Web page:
In Brief

Trieu Chau on University Avenue in St. Paul

Whatever St. Paul’s Trieu Chau restaurant may lack in size, it makes up for in flavor and hospitality.

Isabel Subtil / Heavy Table
Isabel Subtil / Heavy Table

Trieu Chau is small. By our count, it seats 46 max; at busy times, the staff mixes and matches tables — as if playing expert-level Tetris — to accommodate hungry diners. Based on our two visits, it seems that busy is the normal state of affairs at this non-descript spot on St. Paul’s light rail corridor. And, though it may seem counterintuitive, the press of bodies and cramped tables actually add to the dining experience. Everybody is so mellow and happy; it would take serious work to fend off the good vibes in the place.

Bun Thap Cam ($7, below) (aka pork three ways over chilled rice noodles) made us particularly happy. While the crispy pork egg rolls and strips of sweet and smoky barbecue pork were tasty, the pork meatballs really made the dish. Flash-fried, then grilled, they had a crusty, slightly charred exterior and moist, delicious interior. Although the dish was filling, we nearly ordered a second helping of the luscious meatballs.

Isabel Subtil / Heavy Table
Isabel Subtil / Heavy Table

The two soups we tried were also quite good. An appetizer of crab and asparagus in pork broth ($3.25) was comforting and flavorful, but a creeping sweetness quickly became cloying. The heaping bowl of seafood and pork rice noodle soup ($7), however, was toothsome and satisfying. The combination of colors — white calamari and noodles, pink shrimp, green cilantro, and onions — was beautiful. Thin, savory roasted pork paired well with the sweet seafood and fish balls. Our only gripe with this dish was that, again, the broth was too sugary; a few dashes of Sriracha solved the problem.

Of the dishes we ate, only the spring rolls ($3.75, below) missed the mark. Although fresh and tender, they had too much filler (i.e., shredded lettuce and noodles) and not enough pork or shrimp. Still, while boring, the rolls proved effective conduits for a tasty mix of peanut sauce and hot sauce. Fried egg rolls were better: profoundly crispy and mild in flavor, enhanced by a quick dip in the accompanying nuoc cham dipping sauce.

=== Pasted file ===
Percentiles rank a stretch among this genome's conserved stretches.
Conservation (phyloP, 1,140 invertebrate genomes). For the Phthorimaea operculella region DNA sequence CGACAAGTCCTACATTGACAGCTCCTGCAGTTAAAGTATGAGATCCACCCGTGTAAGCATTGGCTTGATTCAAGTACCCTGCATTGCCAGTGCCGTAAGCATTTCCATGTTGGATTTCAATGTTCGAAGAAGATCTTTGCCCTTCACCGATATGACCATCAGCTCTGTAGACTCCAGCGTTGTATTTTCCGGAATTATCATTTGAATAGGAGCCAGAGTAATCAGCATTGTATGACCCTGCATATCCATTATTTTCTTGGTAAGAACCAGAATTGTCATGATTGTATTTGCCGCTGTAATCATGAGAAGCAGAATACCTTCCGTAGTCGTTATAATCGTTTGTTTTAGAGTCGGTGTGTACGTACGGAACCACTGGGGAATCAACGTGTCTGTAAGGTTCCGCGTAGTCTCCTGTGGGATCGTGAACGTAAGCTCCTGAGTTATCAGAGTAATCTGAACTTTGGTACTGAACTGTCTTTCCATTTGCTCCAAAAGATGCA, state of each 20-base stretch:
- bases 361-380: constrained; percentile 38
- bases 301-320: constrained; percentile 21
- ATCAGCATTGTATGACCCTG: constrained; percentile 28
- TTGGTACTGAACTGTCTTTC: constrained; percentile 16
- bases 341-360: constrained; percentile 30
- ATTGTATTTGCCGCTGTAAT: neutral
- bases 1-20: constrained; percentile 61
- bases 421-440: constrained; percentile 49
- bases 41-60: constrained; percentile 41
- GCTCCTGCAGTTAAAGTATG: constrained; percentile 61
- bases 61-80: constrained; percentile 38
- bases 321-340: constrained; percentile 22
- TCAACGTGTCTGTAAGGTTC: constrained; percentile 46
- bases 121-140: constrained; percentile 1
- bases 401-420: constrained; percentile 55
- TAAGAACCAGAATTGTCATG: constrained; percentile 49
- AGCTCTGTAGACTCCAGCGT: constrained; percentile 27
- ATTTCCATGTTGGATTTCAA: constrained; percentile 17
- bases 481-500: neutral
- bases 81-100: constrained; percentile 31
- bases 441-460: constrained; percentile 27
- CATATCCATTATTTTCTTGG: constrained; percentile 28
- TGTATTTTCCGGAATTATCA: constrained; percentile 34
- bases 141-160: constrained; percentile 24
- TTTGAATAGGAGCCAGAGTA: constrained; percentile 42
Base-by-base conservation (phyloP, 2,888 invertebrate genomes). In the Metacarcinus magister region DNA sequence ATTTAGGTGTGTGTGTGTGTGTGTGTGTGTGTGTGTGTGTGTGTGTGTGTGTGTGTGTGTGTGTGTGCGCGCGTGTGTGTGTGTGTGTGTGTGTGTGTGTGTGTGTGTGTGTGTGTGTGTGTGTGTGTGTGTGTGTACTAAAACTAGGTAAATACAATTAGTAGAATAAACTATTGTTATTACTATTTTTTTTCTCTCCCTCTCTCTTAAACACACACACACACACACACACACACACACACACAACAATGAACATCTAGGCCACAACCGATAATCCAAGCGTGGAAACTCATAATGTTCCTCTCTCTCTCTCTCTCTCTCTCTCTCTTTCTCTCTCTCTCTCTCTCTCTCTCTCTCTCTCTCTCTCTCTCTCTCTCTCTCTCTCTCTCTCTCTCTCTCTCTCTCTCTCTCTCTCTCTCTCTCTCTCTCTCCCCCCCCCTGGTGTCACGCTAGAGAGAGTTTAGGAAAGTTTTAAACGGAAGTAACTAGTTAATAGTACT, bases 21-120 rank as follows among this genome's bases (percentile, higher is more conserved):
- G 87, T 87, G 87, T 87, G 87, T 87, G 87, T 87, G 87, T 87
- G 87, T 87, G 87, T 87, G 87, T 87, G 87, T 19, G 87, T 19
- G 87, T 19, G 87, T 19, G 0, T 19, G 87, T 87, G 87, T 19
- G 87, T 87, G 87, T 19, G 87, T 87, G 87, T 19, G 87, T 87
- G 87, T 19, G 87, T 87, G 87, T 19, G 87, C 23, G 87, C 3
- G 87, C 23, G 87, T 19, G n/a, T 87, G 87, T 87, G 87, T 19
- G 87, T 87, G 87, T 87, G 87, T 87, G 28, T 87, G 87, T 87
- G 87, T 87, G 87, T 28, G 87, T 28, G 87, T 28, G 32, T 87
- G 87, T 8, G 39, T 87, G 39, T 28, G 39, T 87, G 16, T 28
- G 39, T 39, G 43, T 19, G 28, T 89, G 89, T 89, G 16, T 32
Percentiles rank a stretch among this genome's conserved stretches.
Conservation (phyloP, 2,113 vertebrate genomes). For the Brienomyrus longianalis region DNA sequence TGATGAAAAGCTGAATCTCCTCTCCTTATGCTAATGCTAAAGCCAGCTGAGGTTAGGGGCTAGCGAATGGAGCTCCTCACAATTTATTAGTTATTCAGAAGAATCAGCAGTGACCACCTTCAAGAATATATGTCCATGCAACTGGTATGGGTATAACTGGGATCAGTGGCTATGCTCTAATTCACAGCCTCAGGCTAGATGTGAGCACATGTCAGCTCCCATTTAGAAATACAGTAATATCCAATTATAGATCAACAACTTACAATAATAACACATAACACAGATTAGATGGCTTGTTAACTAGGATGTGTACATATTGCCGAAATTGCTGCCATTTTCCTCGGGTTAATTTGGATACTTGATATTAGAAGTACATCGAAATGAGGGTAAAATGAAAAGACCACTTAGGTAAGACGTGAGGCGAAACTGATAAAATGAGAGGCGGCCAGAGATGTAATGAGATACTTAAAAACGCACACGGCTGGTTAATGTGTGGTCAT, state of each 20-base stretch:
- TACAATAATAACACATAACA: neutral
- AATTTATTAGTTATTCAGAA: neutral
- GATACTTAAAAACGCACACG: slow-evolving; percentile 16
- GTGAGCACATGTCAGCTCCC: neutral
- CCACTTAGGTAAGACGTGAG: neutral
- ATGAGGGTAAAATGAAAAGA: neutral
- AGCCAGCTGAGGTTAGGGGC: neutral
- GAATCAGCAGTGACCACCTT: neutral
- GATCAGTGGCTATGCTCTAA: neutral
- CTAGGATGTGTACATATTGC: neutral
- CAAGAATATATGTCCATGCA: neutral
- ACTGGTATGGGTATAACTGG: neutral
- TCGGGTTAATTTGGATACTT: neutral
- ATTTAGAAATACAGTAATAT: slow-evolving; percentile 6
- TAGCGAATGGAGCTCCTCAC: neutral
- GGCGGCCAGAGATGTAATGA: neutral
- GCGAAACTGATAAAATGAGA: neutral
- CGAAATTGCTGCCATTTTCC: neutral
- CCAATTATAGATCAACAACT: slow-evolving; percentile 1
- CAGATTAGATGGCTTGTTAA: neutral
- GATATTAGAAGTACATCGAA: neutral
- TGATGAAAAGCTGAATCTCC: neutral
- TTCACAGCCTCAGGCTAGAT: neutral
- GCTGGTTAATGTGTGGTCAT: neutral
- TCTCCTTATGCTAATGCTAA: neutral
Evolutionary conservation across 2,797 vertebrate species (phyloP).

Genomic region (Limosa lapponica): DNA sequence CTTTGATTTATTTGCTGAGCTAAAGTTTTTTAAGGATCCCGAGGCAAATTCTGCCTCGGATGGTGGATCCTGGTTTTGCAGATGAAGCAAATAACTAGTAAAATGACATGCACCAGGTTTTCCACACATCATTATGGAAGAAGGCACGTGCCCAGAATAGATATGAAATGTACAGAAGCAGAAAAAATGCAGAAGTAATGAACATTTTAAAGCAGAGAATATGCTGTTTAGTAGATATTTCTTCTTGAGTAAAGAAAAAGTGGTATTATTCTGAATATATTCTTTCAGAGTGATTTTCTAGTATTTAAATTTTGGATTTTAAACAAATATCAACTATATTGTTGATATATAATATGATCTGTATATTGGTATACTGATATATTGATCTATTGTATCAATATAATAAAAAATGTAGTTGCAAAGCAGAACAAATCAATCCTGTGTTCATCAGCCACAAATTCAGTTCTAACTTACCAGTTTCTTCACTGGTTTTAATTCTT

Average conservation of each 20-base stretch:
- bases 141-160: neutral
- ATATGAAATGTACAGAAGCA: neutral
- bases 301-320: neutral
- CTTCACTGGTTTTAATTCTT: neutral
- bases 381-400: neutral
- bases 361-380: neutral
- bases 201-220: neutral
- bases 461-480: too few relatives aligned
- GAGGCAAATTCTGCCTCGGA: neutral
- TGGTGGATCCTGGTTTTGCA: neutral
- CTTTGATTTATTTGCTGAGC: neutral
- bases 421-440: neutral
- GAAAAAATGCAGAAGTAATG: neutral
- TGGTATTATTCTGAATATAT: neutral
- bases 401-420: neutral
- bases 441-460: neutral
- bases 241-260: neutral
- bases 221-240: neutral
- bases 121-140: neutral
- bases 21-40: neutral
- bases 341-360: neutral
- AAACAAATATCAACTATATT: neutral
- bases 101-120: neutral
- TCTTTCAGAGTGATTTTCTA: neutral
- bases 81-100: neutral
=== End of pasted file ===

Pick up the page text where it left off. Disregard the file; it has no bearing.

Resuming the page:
Isabel Subtil / Heavy Table
Isabel Subtil / Heavy Table

In all, Trieu Chau’s fare equals (and, in the case of the Bun Thap Cam, surpasses) some of the better Vietnamese outfits in the Twin Cities. That’s surely one reason this 23-year-old restaurant remains so popular. The other and perhaps even greater reason is its welcoming, convivial feel. To take just one example, on our second visit, one of the several young women who, along with ebullient owner Minh Nguyen, run the place with aplomb not only remembered us, but inquired if we returned to try one of the dishes she previously recommended (in fact, we had). She then welcomed a couple of regulars before demonstrating her remarkable Tetris skills to seat them. As the couple sat, we smiled at each other, as if to say, “Isn’t this place great?” Trieu Chau’s hospitality made us want to become regulars too.

James Norton contributed to this review.

Trieu Chau
Vietnamese in St. Paul

500 University Ave W
St. Paul, MN 55103
OWNER: Minh Nguyen
HOURS: Sunday-Thursday, 10am-9pm; Friday-Saturday, 10am-10pm
ENTREE RANGE: $6.25-10.95

Isabel Subtil / Heavy Table
Isabel Subtil / Heavy Table

By Joshua Page

Joshua Page became fascinated with food as a young latchkey cook in Southern
California. He developed a passion for eating out while working in “the industry”
in college and procrastinating (and accruing debt) as a graduate student. Now a
professor of sociology at the University of Minnesota, Joshua also loves to write—
when it’s not about crime, law, and punishment, his musings are about Twin Cities

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